What exactly is strata?

July 31st, 2019

There’s often a rush of information and expenses that come with buying an apartment or unit. There’s paperwork, mortgage repayments, rent, bills, and strata. But what exactly is strata?

A strata scheme is a building or collection of buildings where individuals each own their own portion of the scheme – for example, a unit or townhome – called a ‘lot’. It also entitles you to share ownership of common property, like a garden, pool or foyer. Strata living can provide a community-style environment but requires you to respect your neighbours and understand your responsibilities.

What do you actually own in a strata scheme?

The major difference between owning your own free-standing home and a lot in a strata scheme is that the structure of your property, i.e. the external walls, floor, fixtures and roof, technically belong to the building owner. On the upside, maintenance and repair of these parts of the building are the responsibility of the owners corporation, but also means you are required to seek permission to alter or renovate any of those parts, or install services such as internet, cable or a phone line.

How does strata impact you?

As a strata owner, you are required to pay a levy to cover expenses such as council charges, maintenance, utilities and insurance. Strata insurance is compulsory, because as you are technically an owner, you will share liability if anything goes wrong in a shared space.

A strata scheme should not affect your property, though will need to comply with any by-laws that cover things like renovations, noise and pets. These are usually set by the building owner or developer. However, anything outside of your property is shared with other occupants and their landlords.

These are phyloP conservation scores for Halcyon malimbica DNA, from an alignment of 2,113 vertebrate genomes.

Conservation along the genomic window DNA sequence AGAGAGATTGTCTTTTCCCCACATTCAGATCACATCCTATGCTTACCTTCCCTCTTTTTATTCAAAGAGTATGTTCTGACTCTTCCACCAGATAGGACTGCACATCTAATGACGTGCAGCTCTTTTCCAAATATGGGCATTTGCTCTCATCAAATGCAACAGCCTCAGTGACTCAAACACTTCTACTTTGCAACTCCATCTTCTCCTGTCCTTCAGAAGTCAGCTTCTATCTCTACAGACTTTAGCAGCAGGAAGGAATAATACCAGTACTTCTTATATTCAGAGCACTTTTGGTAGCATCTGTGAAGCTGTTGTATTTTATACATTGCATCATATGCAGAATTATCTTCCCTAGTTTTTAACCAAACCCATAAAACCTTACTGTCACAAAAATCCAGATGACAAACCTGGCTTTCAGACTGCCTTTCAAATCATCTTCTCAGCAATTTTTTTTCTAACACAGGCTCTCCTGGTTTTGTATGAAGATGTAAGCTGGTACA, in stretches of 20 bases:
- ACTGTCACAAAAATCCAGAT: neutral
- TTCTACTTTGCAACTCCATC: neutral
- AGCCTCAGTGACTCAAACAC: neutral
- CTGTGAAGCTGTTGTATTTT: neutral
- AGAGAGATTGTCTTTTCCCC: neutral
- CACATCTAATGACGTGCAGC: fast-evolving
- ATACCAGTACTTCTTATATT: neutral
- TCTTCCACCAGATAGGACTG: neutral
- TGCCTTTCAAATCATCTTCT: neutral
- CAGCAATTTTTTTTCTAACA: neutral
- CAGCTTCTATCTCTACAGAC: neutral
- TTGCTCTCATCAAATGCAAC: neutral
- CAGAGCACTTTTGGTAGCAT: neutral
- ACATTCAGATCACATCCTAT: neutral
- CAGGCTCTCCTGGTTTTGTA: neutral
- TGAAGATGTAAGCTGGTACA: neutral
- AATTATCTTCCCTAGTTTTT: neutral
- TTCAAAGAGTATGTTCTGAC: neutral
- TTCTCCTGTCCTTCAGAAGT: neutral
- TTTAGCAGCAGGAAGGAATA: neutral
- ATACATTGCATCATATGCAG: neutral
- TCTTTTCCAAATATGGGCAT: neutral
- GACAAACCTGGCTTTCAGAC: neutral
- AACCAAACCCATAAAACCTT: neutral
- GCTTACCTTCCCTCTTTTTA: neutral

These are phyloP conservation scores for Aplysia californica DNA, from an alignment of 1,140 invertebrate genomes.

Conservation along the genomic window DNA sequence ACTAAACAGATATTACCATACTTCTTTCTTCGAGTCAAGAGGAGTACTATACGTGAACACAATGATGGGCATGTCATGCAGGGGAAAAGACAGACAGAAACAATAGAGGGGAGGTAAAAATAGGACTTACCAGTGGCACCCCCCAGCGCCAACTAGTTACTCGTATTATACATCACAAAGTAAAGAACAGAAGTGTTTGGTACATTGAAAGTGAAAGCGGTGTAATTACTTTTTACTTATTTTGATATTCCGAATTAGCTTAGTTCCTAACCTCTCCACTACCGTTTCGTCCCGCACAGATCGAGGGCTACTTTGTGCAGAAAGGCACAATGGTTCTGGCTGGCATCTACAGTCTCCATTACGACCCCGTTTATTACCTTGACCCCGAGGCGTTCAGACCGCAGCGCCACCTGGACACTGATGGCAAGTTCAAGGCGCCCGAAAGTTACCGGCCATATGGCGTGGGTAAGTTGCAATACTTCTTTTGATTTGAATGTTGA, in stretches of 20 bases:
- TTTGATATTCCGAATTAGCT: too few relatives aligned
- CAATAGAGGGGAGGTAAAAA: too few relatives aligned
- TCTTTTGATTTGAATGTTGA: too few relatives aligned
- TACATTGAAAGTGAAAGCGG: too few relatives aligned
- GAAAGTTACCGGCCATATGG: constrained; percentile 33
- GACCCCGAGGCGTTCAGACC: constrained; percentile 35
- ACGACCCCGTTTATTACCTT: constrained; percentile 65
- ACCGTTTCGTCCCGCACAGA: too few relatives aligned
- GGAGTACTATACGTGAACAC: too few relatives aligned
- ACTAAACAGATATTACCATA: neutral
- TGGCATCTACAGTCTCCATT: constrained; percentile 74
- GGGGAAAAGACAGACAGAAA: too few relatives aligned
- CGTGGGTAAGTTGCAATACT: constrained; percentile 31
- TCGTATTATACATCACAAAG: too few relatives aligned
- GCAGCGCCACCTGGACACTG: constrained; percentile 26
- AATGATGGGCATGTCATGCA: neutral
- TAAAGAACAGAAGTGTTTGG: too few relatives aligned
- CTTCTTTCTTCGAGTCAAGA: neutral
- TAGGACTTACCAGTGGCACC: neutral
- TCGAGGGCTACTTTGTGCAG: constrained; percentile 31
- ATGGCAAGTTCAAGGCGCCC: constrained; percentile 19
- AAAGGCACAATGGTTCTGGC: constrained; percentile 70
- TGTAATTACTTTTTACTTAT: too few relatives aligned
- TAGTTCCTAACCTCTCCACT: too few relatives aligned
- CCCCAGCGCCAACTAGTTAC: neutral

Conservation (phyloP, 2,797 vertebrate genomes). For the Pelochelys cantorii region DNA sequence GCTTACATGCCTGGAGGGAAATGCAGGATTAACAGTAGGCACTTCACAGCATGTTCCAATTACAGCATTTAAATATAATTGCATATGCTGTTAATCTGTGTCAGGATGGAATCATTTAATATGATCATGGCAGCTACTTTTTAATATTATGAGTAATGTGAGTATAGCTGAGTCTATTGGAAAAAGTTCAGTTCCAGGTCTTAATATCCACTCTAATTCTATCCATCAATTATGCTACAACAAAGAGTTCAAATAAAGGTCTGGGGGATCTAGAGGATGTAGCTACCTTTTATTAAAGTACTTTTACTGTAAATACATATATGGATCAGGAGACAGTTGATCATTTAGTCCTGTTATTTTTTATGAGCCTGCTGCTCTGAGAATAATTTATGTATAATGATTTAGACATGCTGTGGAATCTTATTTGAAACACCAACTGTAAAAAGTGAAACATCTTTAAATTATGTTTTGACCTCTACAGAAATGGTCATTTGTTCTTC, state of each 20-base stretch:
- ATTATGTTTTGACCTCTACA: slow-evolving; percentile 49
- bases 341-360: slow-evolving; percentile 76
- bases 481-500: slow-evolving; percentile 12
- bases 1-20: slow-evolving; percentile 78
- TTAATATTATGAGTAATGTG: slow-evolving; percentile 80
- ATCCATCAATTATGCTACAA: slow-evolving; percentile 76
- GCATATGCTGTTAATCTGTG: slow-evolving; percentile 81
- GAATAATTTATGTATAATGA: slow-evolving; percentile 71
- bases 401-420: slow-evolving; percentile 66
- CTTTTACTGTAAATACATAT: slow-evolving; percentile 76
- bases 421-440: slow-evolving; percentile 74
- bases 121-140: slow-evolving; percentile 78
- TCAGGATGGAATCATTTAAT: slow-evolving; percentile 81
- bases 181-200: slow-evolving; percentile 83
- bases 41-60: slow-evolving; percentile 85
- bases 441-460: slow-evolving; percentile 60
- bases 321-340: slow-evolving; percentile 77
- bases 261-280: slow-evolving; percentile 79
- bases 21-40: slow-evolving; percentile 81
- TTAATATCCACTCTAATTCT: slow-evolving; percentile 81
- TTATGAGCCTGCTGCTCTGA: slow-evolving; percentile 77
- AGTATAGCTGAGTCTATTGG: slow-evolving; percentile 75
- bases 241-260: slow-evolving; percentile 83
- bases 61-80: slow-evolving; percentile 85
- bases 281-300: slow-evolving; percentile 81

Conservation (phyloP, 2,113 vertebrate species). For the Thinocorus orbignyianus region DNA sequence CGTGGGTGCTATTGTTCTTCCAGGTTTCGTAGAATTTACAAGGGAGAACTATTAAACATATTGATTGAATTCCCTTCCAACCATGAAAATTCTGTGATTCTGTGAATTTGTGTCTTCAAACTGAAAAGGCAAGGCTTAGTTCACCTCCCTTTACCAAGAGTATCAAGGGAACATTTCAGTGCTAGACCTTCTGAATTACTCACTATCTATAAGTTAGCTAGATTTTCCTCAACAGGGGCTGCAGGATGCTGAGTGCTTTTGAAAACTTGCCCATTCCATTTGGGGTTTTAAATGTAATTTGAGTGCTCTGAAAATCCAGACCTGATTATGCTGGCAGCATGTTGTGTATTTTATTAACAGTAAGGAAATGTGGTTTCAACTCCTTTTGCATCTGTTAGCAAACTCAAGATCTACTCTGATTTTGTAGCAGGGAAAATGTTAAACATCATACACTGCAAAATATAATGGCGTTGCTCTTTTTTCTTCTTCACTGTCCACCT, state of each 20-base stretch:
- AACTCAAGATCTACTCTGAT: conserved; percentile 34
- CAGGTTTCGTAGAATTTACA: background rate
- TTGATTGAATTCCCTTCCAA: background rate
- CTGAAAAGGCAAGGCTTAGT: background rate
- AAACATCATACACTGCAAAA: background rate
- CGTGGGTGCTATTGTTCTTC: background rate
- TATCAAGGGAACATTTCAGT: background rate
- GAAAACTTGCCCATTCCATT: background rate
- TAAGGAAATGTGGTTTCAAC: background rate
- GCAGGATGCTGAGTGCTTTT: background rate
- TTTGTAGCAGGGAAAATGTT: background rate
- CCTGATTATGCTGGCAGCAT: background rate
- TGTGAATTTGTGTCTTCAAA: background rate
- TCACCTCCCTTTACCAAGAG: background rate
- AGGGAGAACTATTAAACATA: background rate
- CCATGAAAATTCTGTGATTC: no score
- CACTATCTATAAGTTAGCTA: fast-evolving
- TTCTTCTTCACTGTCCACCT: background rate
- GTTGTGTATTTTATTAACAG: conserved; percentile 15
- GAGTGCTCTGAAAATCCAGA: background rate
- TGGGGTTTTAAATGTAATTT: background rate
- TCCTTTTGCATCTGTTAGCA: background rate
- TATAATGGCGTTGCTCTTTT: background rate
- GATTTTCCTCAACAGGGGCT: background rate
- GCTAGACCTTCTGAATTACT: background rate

What affects strata rates?

Strata rates are usually determined annually by the building owners, based on costs for the previous year. Your strata fees are likely to be higher if the complex has amenities that need to be maintained, like lifts, a gym or pool. How old the building is and how well it has been maintained will also affect your rates.

What else do you need to know?

Before you purchase, you’ll want to get a copy of a strata report. This helps you understand what you are buying into, if there have been any disputes between owners, and show how well the building has been, or will be, maintained.

You are likely to pay levies as well. These are contributions to the owners corporation that ensure the corporation has sufficient funds to meet its financial commitments. The amount you pay, and the frequency you will need to, will be decided at an annual meeting.

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